This chapter presents the early results of research aiming to define the nature and characteristics of family businesses in a specific geographical area, and their interrelationships with regional dimensions that boost or hinder regional growth and development. It does so by assuming as its area of observation the geographical area of the fishing district of Mazara del Vallo, the most important Italian fishing port and the second largest in the Mediterranean basin. The authors collected information both about the economic, institutional, cultural, and evolutionary context and about the businesses in the fishing supply chain in the area. In doing so they performed reviews of documents and reports, as well as a survey run through questionnaires administered to 68 businesses in the different areas of the fishing supply chain. To analyze the information collected through the questionnaires they used both descriptive statistics and multidimensional analysis of qualitative data, namely multiple correspondence analysis (MCA). The analysis gives a picture, albeit not an exhaustive one, of the main characteristics of the socio-economic context, geography, and time of the area of Mazara del Vallo, and of the firms in the fishing supply chain, also allowing some understanding to be reached of the effect of context (understanding “context” with a general and broad meaning) on firm behavior and performance.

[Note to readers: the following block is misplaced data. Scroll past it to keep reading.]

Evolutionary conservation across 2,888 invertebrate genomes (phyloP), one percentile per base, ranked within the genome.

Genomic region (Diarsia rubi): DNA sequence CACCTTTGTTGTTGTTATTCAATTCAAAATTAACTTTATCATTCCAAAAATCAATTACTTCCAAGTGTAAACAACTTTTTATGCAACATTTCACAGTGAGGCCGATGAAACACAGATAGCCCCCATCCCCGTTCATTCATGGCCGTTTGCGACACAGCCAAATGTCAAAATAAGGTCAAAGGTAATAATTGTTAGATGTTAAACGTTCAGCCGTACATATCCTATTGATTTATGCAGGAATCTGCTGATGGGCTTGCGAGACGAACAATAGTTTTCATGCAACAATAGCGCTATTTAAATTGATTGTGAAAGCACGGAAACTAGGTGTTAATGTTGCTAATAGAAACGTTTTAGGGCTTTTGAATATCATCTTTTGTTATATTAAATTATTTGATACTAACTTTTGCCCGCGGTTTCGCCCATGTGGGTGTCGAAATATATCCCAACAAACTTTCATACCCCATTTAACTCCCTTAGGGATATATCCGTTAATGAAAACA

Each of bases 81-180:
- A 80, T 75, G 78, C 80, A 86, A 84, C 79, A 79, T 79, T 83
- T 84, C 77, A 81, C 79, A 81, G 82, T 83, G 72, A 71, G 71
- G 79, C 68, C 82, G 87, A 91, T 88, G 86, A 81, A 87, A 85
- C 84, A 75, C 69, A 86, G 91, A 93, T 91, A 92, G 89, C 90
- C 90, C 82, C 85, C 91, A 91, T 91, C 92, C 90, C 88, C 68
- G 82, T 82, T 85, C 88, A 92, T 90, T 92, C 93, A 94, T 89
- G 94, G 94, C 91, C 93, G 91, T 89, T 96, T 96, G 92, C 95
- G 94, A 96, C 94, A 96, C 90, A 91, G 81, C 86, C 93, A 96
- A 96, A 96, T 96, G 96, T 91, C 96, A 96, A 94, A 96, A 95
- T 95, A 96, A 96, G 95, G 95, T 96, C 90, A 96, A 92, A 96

Salvatore Tomaselli, Gianna Agrò, Gioacchino Fazio and Stefano Fricano
Donella Caspersz, Yong Wang, Salvatore Tomaselli and Rong Pei
The aim of this chapter is to describe a qualitative study of how e-commerce affects the organisational form and identity of family business in China. This is by integrating a narrative about the development of family business and e-commerce in China with an exploratory analysis of e-commerce adoption by two Chinese family businesses. Institutional theory frames this discussion. Using an inductive methodology, the study suggests that the cases of family businesses that adopt an e-commerce strategy in China illustrate the tensions family businesses face in an emerging economy. These include not only the imperative to manage the challenges stemming from the institutional context, but also those that emerge from within the family business, most notably the generational differences.